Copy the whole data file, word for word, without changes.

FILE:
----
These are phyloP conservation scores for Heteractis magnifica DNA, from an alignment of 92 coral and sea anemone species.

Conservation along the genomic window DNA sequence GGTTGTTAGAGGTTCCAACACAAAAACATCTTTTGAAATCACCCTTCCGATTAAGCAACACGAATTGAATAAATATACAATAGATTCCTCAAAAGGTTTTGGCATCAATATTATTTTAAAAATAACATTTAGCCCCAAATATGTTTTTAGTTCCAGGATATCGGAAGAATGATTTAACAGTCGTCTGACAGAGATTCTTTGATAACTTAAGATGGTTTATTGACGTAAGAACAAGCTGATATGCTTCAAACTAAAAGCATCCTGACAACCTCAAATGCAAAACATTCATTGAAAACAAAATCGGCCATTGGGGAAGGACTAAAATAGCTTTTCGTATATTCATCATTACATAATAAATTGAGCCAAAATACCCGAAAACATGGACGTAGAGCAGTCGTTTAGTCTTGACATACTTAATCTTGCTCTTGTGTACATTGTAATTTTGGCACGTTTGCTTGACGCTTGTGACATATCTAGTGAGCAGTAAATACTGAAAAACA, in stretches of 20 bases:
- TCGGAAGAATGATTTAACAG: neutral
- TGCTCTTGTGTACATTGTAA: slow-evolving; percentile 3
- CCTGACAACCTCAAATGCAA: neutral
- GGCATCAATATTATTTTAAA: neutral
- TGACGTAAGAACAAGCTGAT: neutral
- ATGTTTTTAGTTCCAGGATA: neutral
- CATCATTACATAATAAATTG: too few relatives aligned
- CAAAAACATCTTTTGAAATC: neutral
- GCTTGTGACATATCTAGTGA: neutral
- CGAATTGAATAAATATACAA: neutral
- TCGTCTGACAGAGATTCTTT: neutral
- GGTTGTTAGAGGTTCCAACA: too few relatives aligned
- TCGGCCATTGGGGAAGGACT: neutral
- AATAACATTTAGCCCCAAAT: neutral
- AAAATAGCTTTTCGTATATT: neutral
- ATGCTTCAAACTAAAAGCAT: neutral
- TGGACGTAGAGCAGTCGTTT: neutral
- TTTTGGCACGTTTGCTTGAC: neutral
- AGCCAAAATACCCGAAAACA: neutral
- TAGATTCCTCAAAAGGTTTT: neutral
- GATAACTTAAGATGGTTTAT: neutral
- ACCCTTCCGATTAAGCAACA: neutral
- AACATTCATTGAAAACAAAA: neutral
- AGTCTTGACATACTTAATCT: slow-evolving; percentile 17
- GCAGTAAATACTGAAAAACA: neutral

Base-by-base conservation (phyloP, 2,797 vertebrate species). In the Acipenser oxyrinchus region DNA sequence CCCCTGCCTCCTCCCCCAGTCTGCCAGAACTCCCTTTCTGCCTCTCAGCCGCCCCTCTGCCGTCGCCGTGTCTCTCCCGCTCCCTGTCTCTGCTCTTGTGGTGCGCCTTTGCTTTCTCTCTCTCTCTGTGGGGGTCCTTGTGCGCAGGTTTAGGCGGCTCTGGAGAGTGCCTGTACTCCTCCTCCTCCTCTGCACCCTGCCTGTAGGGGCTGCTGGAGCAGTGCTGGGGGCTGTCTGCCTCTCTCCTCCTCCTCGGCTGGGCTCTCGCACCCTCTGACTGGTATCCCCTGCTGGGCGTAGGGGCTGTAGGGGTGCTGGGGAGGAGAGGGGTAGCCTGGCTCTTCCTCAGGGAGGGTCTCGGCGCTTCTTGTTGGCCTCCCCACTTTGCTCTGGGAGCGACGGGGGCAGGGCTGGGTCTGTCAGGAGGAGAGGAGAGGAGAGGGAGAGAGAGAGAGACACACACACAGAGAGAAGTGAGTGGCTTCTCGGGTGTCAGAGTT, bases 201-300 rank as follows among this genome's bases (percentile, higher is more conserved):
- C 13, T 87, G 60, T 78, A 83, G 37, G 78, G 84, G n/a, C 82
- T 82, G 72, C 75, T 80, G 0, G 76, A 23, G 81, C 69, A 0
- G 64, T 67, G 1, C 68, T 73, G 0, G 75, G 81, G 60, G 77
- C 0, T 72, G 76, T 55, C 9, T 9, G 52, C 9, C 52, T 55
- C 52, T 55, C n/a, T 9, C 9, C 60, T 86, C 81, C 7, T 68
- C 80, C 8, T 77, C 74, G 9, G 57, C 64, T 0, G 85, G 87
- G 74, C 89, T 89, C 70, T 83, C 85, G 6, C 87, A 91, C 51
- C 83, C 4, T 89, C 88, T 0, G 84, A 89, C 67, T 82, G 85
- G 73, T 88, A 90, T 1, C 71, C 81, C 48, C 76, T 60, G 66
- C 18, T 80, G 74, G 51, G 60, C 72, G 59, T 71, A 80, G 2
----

These are phyloP conservation scores for Heteractis magnifica DNA, from an alignment of 92 coral and sea anemone species.

Conservation along the genomic window DNA sequence GGTTGTTAGAGGTTCCAACACAAAAACATCTTTTGAAATCACCCTTCCGATTAAGCAACACGAATTGAATAAATATACAATAGATTCCTCAAAAGGTTTTGGCATCAATATTATTTTAAAAATAACATTTAGCCCCAAATATGTTTTTAGTTCCAGGATATCGGAAGAATGATTTAACAGTCGTCTGACAGAGATTCTTTGATAACTTAAGATGGTTTATTGACGTAAGAACAAGCTGATATGCTTCAAACTAAAAGCATCCTGACAACCTCAAATGCAAAACATTCATTGAAAACAAAATCGGCCATTGGGGAAGGACTAAAATAGCTTTTCGTATATTCATCATTACATAATAAATTGAGCCAAAATACCCGAAAACATGGACGTAGAGCAGTCGTTTAGTCTTGACATACTTAATCTTGCTCTTGTGTACATTGTAATTTTGGCACGTTTGCTTGACGCTTGTGACATATCTAGTGAGCAGTAAATACTGAAAAACA, in stretches of 20 bases:
- TCGGAAGAATGATTTAACAG: neutral
- TGCTCTTGTGTACATTGTAA: slow-evolving; percentile 3
- CCTGACAACCTCAAATGCAA: neutral
- GGCATCAATATTATTTTAAA: neutral
- TGACGTAAGAACAAGCTGAT: neutral
- ATGTTTTTAGTTCCAGGATA: neutral
- CATCATTACATAATAAATTG: too few relatives aligned
- CAAAAACATCTTTTGAAATC: neutral
- GCTTGTGACATATCTAGTGA: neutral
- CGAATTGAATAAATATACAA: neutral
- TCGTCTGACAGAGATTCTTT: neutral
- GGTTGTTAGAGGTTCCAACA: too few relatives aligned
- TCGGCCATTGGGGAAGGACT: neutral
- AATAACATTTAGCCCCAAAT: neutral
- AAAATAGCTTTTCGTATATT: neutral
- ATGCTTCAAACTAAAAGCAT: neutral
- TGGACGTAGAGCAGTCGTTT: neutral
- TTTTGGCACGTTTGCTTGAC: neutral
- AGCCAAAATACCCGAAAACA: neutral
- TAGATTCCTCAAAAGGTTTT: neutral
- GATAACTTAAGATGGTTTAT: neutral
- ACCCTTCCGATTAAGCAACA: neutral
- AACATTCATTGAAAACAAAA: neutral
- AGTCTTGACATACTTAATCT: slow-evolving; percentile 17
- GCAGTAAATACTGAAAAACA: neutral

Base-by-base conservation (phyloP, 2,797 vertebrate species). In the Acipenser oxyrinchus region DNA sequence CCCCTGCCTCCTCCCCCAGTCTGCCAGAACTCCCTTTCTGCCTCTCAGCCGCCCCTCTGCCGTCGCCGTGTCTCTCCCGCTCCCTGTCTCTGCTCTTGTGGTGCGCCTTTGCTTTCTCTCTCTCTCTGTGGGGGTCCTTGTGCGCAGGTTTAGGCGGCTCTGGAGAGTGCCTGTACTCCTCCTCCTCCTCTGCACCCTGCCTGTAGGGGCTGCTGGAGCAGTGCTGGGGGCTGTCTGCCTCTCTCCTCCTCCTCGGCTGGGCTCTCGCACCCTCTGACTGGTATCCCCTGCTGGGCGTAGGGGCTGTAGGGGTGCTGGGGAGGAGAGGGGTAGCCTGGCTCTTCCTCAGGGAGGGTCTCGGCGCTTCTTGTTGGCCTCCCCACTTTGCTCTGGGAGCGACGGGGGCAGGGCTGGGTCTGTCAGGAGGAGAGGAGAGGAGAGGGAGAGAGAGAGAGACACACACACAGAGAGAAGTGAGTGGCTTCTCGGGTGTCAGAGTT, bases 201-300 rank as follows among this genome's bases (percentile, higher is more conserved):
- C 13, T 87, G 60, T 78, A 83, G 37, G 78, G 84, G n/a, C 82
- T 82, G 72, C 75, T 80, G 0, G 76, A 23, G 81, C 69, A 0
- G 64, T 67, G 1, C 68, T 73, G 0, G 75, G 81, G 60, G 77
- C 0, T 72, G 76, T 55, C 9, T 9, G 52, C 9, C 52, T 55
- C 52, T 55, C n/a, T 9, C 9, C 60, T 86, C 81, C 7, T 68
- C 80, C 8, T 77, C 74, G 9, G 57, C 64, T 0, G 85, G 87
- G 74, C 89, T 89, C 70, T 83, C 85, G 6, C 87, A 91, C 51
- C 83, C 4, T 89, C 88, T 0, G 84, A 89, C 67, T 82, G 85
- G 73, T 88, A 90, T 1, C 71, C 81, C 48, C 76, T 60, G 66
- C 18, T 80, G 74, G 51, G 60, C 72, G 59, T 71, A 80, G 2